While other Confederate offensives in Kentucky, Mississippi and
Western Virginia were being conducted on a thousand mile front, General Robert E. Lee’s Army of Northern Virginia, with
about 40,000 men, marched across central and western Maryland. Lee’s invasion
was the bloodiest and most decisive of these incursions.
Following the Second Battle
of Manassas, Lee wrote CSA President Jefferson Davis, “The present seems to be
the most propitious time since the commencement of the war for the Confederate
Army to enter Maryland. If it is ever desired to give material aid to Maryland and throw off the oppression to which she
is now subject, this would seem to most favorable.”
The Confederates, weakened in men, arms and material (especially
uniforms & shoes) could afford to be idle. The 85,000 man Union Army, led
by General George B. McClellan, was less than 25 miles away. While camped in
Frederick, MD., a few days later, Lee decided on a bold move. Due to the 12,000
man Federal garrison at Harpers Ferry which posed a threat to his lines of supply, communication and retreat, Lee divided his army,
directing General “Stonewall” Jackson to launch an envelopment of Harpers
Ferry; General Daniel H. Hill to guard Turner’s Gap at Boonsboro; General James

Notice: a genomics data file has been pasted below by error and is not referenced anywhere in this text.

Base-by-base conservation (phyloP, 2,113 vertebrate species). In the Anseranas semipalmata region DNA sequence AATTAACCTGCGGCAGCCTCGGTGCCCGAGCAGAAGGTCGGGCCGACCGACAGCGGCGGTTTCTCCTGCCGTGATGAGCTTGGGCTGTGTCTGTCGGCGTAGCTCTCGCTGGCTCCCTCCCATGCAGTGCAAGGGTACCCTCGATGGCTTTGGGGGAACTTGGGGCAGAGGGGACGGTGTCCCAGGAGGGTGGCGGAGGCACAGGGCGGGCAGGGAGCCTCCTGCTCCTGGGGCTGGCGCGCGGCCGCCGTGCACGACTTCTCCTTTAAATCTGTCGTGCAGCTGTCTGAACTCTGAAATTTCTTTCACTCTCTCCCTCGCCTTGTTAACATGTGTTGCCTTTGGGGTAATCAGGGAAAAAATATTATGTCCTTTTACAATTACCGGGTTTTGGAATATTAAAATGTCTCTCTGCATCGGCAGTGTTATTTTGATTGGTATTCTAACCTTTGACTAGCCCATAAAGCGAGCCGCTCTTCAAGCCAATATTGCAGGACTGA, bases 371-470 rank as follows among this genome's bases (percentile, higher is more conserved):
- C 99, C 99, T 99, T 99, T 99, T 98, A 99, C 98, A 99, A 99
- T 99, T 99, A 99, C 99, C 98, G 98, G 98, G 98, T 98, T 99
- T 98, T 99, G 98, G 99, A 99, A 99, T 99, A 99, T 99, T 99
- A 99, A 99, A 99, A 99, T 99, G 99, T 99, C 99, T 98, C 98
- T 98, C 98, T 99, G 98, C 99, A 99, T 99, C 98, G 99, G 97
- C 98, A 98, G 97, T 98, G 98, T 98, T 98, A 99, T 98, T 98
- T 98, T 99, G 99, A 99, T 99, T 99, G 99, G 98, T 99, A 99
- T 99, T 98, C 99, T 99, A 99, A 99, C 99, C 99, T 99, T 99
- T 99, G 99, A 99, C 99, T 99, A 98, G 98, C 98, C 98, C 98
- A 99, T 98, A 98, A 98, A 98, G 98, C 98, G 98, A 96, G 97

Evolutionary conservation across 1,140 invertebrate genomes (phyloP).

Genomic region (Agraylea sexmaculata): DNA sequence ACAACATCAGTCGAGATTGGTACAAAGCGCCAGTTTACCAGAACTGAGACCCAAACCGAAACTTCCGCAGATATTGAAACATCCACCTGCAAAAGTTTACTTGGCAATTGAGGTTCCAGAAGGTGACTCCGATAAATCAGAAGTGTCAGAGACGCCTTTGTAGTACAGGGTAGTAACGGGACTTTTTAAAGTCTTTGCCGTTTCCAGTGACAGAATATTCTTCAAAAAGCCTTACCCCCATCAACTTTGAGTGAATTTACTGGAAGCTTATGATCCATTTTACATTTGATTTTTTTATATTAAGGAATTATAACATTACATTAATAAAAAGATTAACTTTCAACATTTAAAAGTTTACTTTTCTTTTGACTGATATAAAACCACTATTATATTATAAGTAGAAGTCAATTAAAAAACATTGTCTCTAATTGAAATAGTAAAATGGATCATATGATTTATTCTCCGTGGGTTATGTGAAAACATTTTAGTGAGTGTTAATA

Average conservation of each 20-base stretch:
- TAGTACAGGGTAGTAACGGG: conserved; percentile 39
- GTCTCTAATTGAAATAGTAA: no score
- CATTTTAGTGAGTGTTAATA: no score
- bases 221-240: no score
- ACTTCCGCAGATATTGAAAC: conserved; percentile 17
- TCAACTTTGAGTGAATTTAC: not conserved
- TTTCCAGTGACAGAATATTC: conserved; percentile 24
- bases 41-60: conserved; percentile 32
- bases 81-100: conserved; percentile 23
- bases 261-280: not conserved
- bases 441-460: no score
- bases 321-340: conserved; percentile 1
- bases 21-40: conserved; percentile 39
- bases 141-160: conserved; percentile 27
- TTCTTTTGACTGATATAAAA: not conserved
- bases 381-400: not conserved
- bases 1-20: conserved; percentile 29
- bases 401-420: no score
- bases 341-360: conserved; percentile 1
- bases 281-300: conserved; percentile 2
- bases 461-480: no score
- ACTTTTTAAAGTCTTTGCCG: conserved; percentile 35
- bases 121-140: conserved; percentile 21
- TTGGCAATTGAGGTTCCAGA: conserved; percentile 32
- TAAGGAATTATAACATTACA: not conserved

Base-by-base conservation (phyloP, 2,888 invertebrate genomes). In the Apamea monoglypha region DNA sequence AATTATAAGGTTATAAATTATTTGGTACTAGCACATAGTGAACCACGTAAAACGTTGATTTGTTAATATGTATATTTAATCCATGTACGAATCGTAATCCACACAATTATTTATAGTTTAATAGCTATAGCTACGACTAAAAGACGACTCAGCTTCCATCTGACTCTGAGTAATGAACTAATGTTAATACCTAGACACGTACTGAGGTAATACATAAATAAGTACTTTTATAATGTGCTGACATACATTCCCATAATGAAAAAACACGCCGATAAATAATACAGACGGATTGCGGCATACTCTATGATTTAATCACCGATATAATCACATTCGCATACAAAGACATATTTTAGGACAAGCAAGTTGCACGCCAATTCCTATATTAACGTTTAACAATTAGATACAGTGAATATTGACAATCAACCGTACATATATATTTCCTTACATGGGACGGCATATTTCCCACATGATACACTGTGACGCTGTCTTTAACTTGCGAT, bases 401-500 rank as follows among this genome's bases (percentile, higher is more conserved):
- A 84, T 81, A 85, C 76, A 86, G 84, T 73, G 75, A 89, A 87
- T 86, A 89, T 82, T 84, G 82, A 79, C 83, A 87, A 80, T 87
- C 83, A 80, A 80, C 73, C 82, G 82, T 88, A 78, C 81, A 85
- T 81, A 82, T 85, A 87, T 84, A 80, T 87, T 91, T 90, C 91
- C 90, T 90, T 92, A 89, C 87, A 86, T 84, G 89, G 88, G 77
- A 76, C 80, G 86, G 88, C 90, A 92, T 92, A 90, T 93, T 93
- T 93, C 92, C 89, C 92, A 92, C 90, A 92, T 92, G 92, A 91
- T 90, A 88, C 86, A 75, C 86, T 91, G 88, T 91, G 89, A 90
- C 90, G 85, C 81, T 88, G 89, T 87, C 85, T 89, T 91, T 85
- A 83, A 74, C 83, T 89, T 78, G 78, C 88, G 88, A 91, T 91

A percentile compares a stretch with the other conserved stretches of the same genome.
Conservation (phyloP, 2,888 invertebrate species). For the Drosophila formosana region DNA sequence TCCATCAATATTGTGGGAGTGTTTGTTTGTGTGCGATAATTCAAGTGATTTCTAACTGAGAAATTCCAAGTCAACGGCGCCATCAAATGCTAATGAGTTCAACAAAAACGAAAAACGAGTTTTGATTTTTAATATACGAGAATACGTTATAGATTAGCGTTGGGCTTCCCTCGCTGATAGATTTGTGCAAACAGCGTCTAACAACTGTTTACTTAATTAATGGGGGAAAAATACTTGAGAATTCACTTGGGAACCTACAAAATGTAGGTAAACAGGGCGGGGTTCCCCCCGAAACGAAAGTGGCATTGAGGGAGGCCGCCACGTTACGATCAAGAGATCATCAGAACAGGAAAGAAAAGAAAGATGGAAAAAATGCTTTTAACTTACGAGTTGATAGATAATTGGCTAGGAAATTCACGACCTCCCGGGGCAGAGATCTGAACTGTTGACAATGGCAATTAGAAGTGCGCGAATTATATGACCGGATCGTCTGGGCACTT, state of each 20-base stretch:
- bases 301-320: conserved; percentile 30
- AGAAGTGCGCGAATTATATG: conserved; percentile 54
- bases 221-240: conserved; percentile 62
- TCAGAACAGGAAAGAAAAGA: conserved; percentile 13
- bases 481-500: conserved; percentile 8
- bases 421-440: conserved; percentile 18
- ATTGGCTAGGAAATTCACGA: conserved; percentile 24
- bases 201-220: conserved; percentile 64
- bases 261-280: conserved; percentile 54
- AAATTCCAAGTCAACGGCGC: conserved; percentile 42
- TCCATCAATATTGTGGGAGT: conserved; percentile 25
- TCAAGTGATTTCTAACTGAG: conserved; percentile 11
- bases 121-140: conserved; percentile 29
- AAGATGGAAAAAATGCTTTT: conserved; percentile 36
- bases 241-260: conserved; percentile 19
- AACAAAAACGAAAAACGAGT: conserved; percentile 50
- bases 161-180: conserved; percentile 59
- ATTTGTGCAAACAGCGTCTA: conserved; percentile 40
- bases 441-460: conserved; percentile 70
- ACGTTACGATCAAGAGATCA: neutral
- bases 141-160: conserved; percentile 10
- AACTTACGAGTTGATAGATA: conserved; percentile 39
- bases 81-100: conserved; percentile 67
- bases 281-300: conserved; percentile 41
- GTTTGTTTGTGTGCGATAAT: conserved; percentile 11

Longstreet to lead the rest of the army to Hagerstown and prepare to enter Pennsylvania.
This all changed when Lee’s
Special Orders #191 fell into Union hands, likely found on the Monocacy
Battlefield. McClellan’s army gave chase and forced the Confederates into a holding action
Sept 14th, in the South Mountain
gaps: Turner’s, Fox’s and Crampton’s. Lee gathered his army at Sharpsburg and
decided to make a stand northeast to town. Sept 17, the armies met in the bloodiest one-day
battle in history. Casualties: USA = 12,400 CSA = 10,320 Ttl = 22,720
Sights we will visit: Turner’s, Fox’s, Crampton’s Gaps; Gathland State Park, Boonsboro,
Burkittsville, Keedysville, Kennedy Farm, Antietam Battlefield & Visitor Center,
Sharpsburg, Shepherdstown, Bottler’s Ford, and numerous other places.
Our guide Keven M. Walker, CEO of the
Shenandoah Valley Battlefields Foundation & Antietam National Battlefields.
Keven served 11 years as a National Park Service Ranger, historian and guide.
At Antietam he was responsible for historic research, architectural history,
preservations and restoration. He is a member of the GOAL Academy Class – the National Park Service’s highly competitive leadership development
program. Ed Bearss, Chief Historian Emeritus of the NPS, stated: “Keven
Walker’s work has been exemplary, ranking him with the best historic
professionals I have known throughout my career.” Keven is a popular speaker
& tour guide for round tables and historical associations. Keven was the
Hershey Civil War Round Table’s September 17th speaker
To register, complete the form below and mail it to Sheldon Munn,
HCWRT 1483 Maplewood Drive, New Cumberland, PA 17070. Your $25 deposit will
hold your seat with the balance due by April 2, 2016. Cancellations received before April
2, 2016 will receive a
full refund. Cancellations after April 2, 2016 will receive a refund ONLY if the
open seat(s) have been filled by another person.
check payable to Harrisburg CWRT. Questions/information to Sheldon
Munn (717) 512-1989 or email: firstname.lastname@example.org